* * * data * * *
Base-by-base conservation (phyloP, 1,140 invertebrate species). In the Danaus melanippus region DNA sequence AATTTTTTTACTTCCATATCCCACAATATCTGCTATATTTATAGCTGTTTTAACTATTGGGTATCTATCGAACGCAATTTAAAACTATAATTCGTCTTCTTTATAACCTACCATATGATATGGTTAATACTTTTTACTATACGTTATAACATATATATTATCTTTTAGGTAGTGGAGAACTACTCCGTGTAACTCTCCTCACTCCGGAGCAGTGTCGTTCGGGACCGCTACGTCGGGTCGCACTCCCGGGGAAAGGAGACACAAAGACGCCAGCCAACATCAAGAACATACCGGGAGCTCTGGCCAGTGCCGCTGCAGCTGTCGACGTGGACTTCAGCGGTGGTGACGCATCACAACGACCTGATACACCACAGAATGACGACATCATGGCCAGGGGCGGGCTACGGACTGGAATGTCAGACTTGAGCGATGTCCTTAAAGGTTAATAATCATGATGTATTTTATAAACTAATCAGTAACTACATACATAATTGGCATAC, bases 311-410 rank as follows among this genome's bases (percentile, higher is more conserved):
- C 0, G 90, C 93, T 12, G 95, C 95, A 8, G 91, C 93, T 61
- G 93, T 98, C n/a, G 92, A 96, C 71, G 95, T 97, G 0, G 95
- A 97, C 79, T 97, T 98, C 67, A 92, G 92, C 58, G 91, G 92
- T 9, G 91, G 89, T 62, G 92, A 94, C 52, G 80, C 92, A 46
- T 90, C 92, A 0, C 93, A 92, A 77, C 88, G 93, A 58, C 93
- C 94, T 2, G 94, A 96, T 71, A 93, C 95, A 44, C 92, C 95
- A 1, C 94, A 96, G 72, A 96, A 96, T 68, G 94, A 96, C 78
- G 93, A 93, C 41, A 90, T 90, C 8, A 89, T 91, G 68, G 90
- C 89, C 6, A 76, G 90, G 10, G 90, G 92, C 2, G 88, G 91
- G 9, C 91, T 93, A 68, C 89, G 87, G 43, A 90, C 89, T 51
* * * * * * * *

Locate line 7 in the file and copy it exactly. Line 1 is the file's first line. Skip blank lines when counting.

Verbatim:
- C 94, T 2, G 94, A 96, T 71, A 93, C 95, A 44, C 92, C 95